"Well, I'm from the Midlands originally but I've always wanted to write about the sea, So I come to Cornwall every Summer in search of inspiration. I normally write short stories and articles, but this year I wanted to write a real Cornish saga complete with smugglers, tin mines and shipwrecks - a book that's absolutely steeped in Cornish history."
Marcia was enthralled. "My father runs a shop here in the town. He has a good supply of Cornish books so come along and have a browse if it's inspiration you're after."
"Yes, I'd love to, but I find that most of my inspiration is gained from my own experiences," Marc explained as the exhausted collies basked contentedly outside in the sun. "I've got the notes which I jotted down as I was watching the waves crashing onto the rocks. Would you like to hear them?"
"Please," Marcia replied with genuine interest. She liked the sound of his voice, rich and resonant and she liked the way he was willing to talk about his writing. He moved the breakfast things to one side, delved deep into his rucksack for his A4 pad and began to read: "The icy, white breakers roared relentlessly, smashing the stricken vessel against the jagged granite rocks and tearing out her very heart. Precious cargo spilt from the hold and brave seafarers met their untimely end in treacherous Cornish waters."
"That's excellent - I'm impressed. You've certainly managed to evoke the right atmosphere and I'm sure you'll do well with your intended book."
And Marcia really was impressed; she admired Marc immensely. He had a warmth about him that made her feel at ease. She felt happy too, happier than she'd felt for some time. Last year her fiancé had gone up to Plymouth to find work; he'd met someone else and hadn't returned. She'd spent a long, lonely winter brooding for what might have been, but perhaps now was the time to put all that behind her. It was strangely uplifting in the presence of this man she had only just met and she hoped she'd see him again.
"Will I see you again?" Mark inquired as if he'd read her very thoughts.
"Oh, I'm sure you will if you're here for the season," Marcia said as they left the cafe and walked towards the harbour. The sun had now climbed higher into the sky and the sea-gulls were screeching as they soared above the picturesque seaside town. "My father's shop is just over there by the boat-yard, we can go there now if you like. It's called "Harbour Lights." He sells just about everything he can cram into his tiny storeroom so if you run out of anything you know where to come."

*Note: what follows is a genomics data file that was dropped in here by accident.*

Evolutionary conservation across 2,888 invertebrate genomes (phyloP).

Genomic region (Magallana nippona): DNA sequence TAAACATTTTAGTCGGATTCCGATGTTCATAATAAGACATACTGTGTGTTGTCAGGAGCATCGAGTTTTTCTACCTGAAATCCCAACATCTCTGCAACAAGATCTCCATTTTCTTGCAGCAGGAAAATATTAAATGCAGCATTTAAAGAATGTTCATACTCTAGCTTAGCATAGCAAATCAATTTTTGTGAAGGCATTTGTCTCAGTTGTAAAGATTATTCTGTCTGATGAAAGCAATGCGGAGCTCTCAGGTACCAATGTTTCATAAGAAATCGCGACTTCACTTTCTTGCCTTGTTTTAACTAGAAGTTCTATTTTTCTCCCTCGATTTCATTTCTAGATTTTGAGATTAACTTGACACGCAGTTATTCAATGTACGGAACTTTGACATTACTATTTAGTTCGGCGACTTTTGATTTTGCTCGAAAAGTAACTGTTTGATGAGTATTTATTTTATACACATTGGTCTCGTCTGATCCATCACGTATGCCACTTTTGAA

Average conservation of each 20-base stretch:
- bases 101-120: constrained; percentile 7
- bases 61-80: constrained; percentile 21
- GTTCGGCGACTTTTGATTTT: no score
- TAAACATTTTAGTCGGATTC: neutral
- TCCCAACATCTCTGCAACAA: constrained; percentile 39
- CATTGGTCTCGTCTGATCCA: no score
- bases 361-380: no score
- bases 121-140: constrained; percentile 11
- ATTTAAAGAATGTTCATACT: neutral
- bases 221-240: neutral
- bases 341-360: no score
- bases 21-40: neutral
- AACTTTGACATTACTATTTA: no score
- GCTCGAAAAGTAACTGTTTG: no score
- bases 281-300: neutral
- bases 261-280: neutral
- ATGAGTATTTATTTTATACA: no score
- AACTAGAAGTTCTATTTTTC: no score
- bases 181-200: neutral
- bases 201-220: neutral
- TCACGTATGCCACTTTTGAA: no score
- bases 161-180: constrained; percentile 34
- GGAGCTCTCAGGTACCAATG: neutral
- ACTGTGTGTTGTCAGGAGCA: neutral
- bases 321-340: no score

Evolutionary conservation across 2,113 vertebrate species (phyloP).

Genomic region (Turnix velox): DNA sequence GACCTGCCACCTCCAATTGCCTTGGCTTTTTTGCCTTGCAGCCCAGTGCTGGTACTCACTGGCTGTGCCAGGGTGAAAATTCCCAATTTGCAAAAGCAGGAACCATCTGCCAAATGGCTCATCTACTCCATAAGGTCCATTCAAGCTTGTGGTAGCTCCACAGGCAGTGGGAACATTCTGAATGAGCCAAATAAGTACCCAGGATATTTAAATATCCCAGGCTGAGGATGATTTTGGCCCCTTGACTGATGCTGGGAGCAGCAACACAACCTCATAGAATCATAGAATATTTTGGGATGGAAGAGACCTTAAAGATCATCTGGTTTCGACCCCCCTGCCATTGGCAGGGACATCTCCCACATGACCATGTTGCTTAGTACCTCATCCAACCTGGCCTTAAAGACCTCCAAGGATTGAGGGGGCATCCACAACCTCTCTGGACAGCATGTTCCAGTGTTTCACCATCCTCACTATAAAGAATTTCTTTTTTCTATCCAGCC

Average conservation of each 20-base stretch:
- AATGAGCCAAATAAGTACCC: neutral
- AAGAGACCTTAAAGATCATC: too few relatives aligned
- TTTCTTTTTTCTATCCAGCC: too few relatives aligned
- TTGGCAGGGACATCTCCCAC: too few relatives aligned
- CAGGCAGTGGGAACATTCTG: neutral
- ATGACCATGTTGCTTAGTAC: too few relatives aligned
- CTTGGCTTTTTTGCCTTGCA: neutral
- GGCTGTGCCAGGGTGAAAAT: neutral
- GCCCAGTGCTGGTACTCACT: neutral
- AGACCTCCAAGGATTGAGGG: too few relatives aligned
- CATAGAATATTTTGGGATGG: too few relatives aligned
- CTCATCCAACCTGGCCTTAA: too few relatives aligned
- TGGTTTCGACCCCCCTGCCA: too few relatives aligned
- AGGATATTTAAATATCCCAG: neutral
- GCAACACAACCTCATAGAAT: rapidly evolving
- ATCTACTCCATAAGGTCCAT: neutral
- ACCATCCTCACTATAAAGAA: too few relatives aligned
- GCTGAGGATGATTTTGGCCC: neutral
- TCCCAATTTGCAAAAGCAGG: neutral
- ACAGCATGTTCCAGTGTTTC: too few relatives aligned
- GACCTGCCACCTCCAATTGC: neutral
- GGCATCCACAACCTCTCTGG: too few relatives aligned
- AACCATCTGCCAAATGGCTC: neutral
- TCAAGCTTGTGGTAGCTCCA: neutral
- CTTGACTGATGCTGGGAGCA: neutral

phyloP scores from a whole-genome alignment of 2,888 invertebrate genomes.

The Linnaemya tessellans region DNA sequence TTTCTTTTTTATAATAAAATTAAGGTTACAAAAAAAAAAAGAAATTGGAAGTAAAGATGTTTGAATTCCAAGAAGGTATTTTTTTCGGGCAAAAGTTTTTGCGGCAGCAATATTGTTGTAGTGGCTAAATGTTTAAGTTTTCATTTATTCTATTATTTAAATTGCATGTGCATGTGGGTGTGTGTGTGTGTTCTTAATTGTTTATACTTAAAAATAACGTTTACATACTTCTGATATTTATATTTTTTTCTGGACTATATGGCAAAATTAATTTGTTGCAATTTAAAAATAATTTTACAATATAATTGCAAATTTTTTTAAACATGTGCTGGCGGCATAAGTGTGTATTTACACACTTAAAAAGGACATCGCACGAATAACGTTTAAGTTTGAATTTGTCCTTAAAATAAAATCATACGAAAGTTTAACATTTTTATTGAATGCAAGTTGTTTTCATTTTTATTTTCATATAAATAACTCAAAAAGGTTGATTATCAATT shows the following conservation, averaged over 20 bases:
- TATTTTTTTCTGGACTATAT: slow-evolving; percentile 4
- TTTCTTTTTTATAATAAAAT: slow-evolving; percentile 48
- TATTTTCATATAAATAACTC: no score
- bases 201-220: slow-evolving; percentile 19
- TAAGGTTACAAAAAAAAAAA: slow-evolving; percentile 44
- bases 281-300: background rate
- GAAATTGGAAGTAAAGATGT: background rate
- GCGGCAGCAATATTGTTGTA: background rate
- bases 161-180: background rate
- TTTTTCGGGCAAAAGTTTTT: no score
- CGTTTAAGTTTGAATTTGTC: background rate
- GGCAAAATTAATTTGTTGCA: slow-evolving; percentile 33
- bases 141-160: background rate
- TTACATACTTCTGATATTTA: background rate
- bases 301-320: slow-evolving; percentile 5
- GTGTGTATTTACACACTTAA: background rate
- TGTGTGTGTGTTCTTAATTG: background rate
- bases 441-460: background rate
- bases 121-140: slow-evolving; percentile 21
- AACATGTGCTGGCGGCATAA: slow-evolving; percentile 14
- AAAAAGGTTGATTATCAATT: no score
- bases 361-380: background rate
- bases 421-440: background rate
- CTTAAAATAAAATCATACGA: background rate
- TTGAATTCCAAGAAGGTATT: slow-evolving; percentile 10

"It sounds wonderful," Marc beamed.
The shop was indeed a rare delight. There was row upon row of souvenirs of every description but mainly quality items, of local origin. Glazed ceramic tea sets from Foster's pottery and hand-painted models of engine houses and thatched cottages adorned the shelves. Lucky Cornish "Piskies" and other creatures from local folklore were depicted on a range of sparkling jewellery and it was obvious that Marcia's father would not allow any cheap, tacky goods to disgrace his shelves. The quaint little shop was an Aladdin's cave of beautiful things. Racks of postcards, books and beach toys cascaded onto the pavement outside and every inch of space was utilised to the full. The brightly painted sign above the door boasted of the delights inside:
JOHN TREMAYNE - PURVEYOR OF FINE THINGS.
"Come and meet my Dad," said Marcia, "and maybe you might like to take a look at one or two books after all, but first we can take the dogs round to the back of the shop - I'm sure they could do with a refreshing bowl of water."
Marc nodded as she led him through a narrow, cobbled alleyway and into a neatly, whitewashed courtyard, complete with a range of patio furniture. Marcia had removed a book from the stand at the front of the shop, but Marc hadn't noticed. It was a local interest publication with a picture of a ruined engine house on the front cover, still majestic in its appearance although long stripped of its former glory. The title was "Treasures of a Cornish Heritage" and the author, M. Tremayne.
Once they had seated themselves comfortably, and the dogs watered, Marcia opened the book and wrote something inside, before handing it to Marc. He turned to the first page and began reading the words she'd written beneath the title:
TO MARC, ENJOY YOUR STAY IN CORNWALL. PERHAPS THIS BOOK WILL PROVE USEFUL FOR YOUR RESEARCH. KIND REGARDS - MARCIA TREMAYNE.
"So you're a writer too! Why didn't you say?"
"Well, you said two co-incidences were enough for one day and I thought this would be a much nicer way of telling you."
Marc leant over and kissed her gently on the cheek and she knew then that the summer ahead would be a memorable one.
Coastal Walks Are A Feature Of The Cornish Landscape
About Cornwall - Where The Above Story Is Set.
Cornwall is the most westerly English county and boasts England's longest stretch of coastline. As Cornwall is a peninsula (see map below) nowhere in the county is more than thirteen miles from the coast. There are a wealth of beaches to discover, some of which have an Atlantic seaboard while others face the English channel. Cornwall also has extensive moorland and areas of outstanding natural beauty.
The Cornish landscape has been the inspiration for many writers. The Cornish born Rosamund Pilcher used the county as the setting for several of her novels.
Writers such as Daphne du Maurier and Virginaia Woolf have found the rugged landscape and the endearing tales of seafaring folk and smugglers to be material for some of their finest works.
Artists too, are drawn to Cornwall due to the excellent light and the marvelous seascapes that greet them around almost every headland. Newlyn and St.Ives in particular, are favourite places for artists to set up their studios.
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A Cornish Engine House
After reading the above story would you like to visit Cornwall?
© 2015 Stella Kaye